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Getting Paid for Relationships

Physicians have long expressed frustration at the lack of payment associated with the preparation time required to learn about a patient, develop insight about a patient, and nurture a relationship with the patient, all with an eye to being able to provide the highest quality care. While it may not be sufficient to reimburse for all your time, the new CPT® code for Medicare, G2211, is aimed to acknowledge the effort related to building longitudinal relationships.

The CPT® code description “Visit complexity inherent to evaluation and management associated with medical care services that serve as the continuing focal point for all needed health care services and/or with medical care services that are part of ongoing care related to a patient's single, serious condition or a complex condition. (Add-on code, list separately in addition to office/outpatient evaluation and management visit, new or established).”

The national payment rate is slightly higher than $16.  While certainly not a significant payment, consider it a boost to your Medicare office visit reimbursement. The Centers for Medicare & Medicaid Services (CMS) estimates that it will be used with 38% of office visits. If you’re already doing the work, it’s certainly worth your time to learn more. See the FAQs for more information – and look for additional guidance from CMS in the coming months, as there are many questions that remain unanswered.

G2211 FAQs

Q: What is the implementation date for use of G2211? 
A: When medically appropriate, the code may be used with dates of service beginning January 1, 2024

Q: When is it appropriate to use G2211? 
A: Physicians may bill this code in conjunction with an office visit when they have an ongoing or long-term relationship with a patient who has a serious or complex medical condition.

Q: Are there exclusions? 
A: G2211 cannot be billed with -25 modifier or 99211

Q: Do I bill it alone? 
A: G2211 is an add-on code, to be billed in addition to an E/M code

Q: Is this code just for primary care providers?
A: No, it can be billed by any physician based on the relationship with the patient. CMS provides examples, including: “The patient with HIV admits to the infectious disease physician that there have been several missed doses of HIV medication in the last month. The infectious disease physician must  weigh their response during the visit—the intonation in their voice, the choice of words—to not only communicate clearly that it is important to not miss doses of HIV medication, but also to create a sense of safety for the patient in sharing information like this in the future.”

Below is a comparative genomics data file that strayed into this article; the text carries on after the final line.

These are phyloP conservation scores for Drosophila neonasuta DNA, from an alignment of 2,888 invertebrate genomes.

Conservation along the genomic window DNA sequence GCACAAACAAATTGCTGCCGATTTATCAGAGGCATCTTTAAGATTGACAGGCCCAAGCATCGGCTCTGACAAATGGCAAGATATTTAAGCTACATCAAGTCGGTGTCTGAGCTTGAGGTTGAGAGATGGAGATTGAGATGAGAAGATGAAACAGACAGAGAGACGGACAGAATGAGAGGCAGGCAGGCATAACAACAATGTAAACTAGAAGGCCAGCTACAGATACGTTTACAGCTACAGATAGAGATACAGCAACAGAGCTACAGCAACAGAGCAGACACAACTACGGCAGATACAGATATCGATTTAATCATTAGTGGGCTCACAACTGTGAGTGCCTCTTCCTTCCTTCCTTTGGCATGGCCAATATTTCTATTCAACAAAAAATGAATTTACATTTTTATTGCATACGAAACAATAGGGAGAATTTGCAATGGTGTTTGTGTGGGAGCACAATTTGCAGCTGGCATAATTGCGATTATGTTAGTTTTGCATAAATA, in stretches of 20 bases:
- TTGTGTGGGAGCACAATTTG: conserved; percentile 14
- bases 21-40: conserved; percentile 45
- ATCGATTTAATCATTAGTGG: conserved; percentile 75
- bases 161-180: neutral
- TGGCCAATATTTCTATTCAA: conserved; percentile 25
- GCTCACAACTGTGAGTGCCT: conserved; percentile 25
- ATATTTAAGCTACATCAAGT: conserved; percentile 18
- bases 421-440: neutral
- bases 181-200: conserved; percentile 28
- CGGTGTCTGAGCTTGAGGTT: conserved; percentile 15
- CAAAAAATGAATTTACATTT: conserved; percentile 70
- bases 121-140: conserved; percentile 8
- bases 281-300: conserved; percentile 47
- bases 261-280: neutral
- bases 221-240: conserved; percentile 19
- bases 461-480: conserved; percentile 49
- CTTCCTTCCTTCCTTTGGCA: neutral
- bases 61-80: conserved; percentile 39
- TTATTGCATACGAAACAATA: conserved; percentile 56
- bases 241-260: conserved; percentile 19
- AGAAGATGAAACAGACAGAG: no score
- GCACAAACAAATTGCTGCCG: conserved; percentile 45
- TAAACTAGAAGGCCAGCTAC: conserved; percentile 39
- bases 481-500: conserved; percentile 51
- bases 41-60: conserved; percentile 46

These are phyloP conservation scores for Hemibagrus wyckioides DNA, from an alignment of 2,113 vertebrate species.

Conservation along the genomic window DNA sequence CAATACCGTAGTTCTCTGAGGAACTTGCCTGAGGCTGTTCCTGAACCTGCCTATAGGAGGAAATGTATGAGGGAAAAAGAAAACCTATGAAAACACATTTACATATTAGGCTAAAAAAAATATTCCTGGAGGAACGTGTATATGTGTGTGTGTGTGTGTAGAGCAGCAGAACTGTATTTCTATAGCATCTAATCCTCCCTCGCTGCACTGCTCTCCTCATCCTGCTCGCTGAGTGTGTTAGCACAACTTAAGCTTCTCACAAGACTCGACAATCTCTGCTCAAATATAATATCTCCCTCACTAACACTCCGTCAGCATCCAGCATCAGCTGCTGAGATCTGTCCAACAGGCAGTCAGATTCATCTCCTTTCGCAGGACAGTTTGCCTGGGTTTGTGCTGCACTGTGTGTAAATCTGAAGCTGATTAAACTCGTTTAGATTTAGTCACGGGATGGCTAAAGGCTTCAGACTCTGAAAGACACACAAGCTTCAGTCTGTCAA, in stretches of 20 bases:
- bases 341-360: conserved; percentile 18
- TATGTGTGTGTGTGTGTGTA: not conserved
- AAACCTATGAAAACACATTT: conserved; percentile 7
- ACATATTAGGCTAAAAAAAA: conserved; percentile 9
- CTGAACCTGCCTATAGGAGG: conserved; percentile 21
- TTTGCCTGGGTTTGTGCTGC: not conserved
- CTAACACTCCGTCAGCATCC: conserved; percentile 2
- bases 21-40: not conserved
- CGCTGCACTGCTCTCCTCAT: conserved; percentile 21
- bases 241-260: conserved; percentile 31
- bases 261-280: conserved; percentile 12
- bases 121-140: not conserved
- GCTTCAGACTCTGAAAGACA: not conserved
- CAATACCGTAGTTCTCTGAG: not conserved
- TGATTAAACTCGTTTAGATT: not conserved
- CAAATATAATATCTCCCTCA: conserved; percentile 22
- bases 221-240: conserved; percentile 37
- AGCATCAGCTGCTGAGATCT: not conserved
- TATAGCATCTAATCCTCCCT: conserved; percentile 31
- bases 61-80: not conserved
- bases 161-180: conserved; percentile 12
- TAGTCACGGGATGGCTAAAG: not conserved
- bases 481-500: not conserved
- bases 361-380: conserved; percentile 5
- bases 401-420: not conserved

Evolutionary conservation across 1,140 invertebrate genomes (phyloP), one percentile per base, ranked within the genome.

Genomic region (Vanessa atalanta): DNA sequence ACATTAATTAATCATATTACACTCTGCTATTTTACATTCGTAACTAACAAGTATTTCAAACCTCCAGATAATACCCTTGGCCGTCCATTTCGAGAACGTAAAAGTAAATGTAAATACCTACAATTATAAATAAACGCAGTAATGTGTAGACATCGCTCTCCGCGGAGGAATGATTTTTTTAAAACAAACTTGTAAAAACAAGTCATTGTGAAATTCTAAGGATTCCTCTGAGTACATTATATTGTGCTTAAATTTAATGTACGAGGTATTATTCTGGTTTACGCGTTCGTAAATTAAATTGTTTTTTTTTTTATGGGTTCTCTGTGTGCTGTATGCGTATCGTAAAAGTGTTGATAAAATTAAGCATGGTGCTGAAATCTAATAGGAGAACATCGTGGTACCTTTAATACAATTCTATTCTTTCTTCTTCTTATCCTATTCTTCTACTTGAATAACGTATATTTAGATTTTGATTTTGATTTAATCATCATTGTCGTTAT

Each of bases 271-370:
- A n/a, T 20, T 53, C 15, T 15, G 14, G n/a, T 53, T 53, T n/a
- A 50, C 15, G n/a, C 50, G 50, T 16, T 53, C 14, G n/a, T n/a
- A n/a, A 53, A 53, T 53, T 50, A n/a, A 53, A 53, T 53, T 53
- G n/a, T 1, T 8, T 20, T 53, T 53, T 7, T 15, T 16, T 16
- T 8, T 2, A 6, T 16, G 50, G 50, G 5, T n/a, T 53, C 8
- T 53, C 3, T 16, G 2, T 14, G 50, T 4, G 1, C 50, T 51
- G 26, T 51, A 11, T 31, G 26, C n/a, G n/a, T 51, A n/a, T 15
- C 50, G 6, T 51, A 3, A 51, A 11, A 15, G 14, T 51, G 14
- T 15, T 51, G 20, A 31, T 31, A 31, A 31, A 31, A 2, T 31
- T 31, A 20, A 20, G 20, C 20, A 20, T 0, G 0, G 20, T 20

About The Author

Elizabeth Woodcock is the founder and principal of Woodcock & Associates. She has focused on medical practice operations and revenue cycle management for more than 25 years. She has led educational sessions for a multitude of national professional associations and specialty societies, and consulted for clients as diverse as a solo orthopaedic surgeon in rural Georgia to the Mayo Clinic. She is author or co-author of 17 best-selling practice management books, to include Mastering Patient Flow and The Physician Billing Process: Avoiding Potholes in the Road to Getting Paid. Elizabeth is a Fellow in the American College of Medical Practice Executives and a Certified Professional Coder. In addition to a Bachelor of Arts from Duke University, she completed a Master of Business Administration in healthcare management from The Wharton School of Business of the University of Pennsylvania. She is currently a doctoral student at the Bloomberg School of Public Health of Johns Hopkins University.

The contents of The Sentinel are intended for educational/informational purposes only and do not constitute legal advice. Policyholders are urged to consult with their personal attorney for legal advice, as specific legal requirements may vary from state to state and/or change over time.

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